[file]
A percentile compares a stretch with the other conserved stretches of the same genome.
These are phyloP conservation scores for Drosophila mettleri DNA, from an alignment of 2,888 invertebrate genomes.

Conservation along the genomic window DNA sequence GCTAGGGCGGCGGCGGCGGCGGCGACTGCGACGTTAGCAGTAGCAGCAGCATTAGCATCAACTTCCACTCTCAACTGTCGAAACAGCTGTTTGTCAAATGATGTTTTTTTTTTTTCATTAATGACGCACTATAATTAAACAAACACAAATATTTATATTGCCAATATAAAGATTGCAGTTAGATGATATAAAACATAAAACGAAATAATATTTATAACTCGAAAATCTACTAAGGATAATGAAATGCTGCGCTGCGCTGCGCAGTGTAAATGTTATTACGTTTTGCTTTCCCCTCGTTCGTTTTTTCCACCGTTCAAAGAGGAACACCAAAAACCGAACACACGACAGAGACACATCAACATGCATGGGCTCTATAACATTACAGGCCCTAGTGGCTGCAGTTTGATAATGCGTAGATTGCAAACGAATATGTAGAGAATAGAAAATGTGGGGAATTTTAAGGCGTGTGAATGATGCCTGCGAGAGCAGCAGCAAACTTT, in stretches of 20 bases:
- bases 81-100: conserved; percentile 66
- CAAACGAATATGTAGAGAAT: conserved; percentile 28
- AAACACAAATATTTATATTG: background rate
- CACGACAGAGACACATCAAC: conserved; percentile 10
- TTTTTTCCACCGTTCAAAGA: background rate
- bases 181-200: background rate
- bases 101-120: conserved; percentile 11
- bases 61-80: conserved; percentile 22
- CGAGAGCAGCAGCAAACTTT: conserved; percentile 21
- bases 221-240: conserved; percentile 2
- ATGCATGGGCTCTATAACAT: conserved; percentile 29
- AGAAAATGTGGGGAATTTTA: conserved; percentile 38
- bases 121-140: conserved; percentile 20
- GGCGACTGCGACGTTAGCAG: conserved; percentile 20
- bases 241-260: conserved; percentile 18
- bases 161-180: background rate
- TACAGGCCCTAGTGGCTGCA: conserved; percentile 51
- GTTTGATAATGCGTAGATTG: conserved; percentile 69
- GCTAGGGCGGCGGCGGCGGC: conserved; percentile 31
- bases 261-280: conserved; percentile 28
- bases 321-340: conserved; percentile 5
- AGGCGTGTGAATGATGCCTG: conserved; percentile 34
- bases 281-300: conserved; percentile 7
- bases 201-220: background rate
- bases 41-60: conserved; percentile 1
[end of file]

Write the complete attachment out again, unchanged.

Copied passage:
A percentile compares a stretch with the other conserved stretches of the same genome.
These are phyloP conservation scores for Drosophila mettleri DNA, from an alignment of 2,888 invertebrate genomes.

Conservation along the genomic window DNA sequence GCTAGGGCGGCGGCGGCGGCGGCGACTGCGACGTTAGCAGTAGCAGCAGCATTAGCATCAACTTCCACTCTCAACTGTCGAAACAGCTGTTTGTCAAATGATGTTTTTTTTTTTTCATTAATGACGCACTATAATTAAACAAACACAAATATTTATATTGCCAATATAAAGATTGCAGTTAGATGATATAAAACATAAAACGAAATAATATTTATAACTCGAAAATCTACTAAGGATAATGAAATGCTGCGCTGCGCTGCGCAGTGTAAATGTTATTACGTTTTGCTTTCCCCTCGTTCGTTTTTTCCACCGTTCAAAGAGGAACACCAAAAACCGAACACACGACAGAGACACATCAACATGCATGGGCTCTATAACATTACAGGCCCTAGTGGCTGCAGTTTGATAATGCGTAGATTGCAAACGAATATGTAGAGAATAGAAAATGTGGGGAATTTTAAGGCGTGTGAATGATGCCTGCGAGAGCAGCAGCAAACTTT, in stretches of 20 bases:
- bases 81-100: conserved; percentile 66
- CAAACGAATATGTAGAGAAT: conserved; percentile 28
- AAACACAAATATTTATATTG: background rate
- CACGACAGAGACACATCAAC: conserved; percentile 10
- TTTTTTCCACCGTTCAAAGA: background rate
- bases 181-200: background rate
- bases 101-120: conserved; percentile 11
- bases 61-80: conserved; percentile 22
- CGAGAGCAGCAGCAAACTTT: conserved; percentile 21
- bases 221-240: conserved; percentile 2
- ATGCATGGGCTCTATAACAT: conserved; percentile 29
- AGAAAATGTGGGGAATTTTA: conserved; percentile 38
- bases 121-140: conserved; percentile 20
- GGCGACTGCGACGTTAGCAG: conserved; percentile 20
- bases 241-260: conserved; percentile 18
- bases 161-180: background rate
- TACAGGCCCTAGTGGCTGCA: conserved; percentile 51
- GTTTGATAATGCGTAGATTG: conserved; percentile 69
- GCTAGGGCGGCGGCGGCGGC: conserved; percentile 31
- bases 261-280: conserved; percentile 28
- bases 321-340: conserved; percentile 5
- AGGCGTGTGAATGATGCCTG: conserved; percentile 34
- bases 281-300: conserved; percentile 7
- bases 201-220: background rate
- bases 41-60: conserved; percentile 1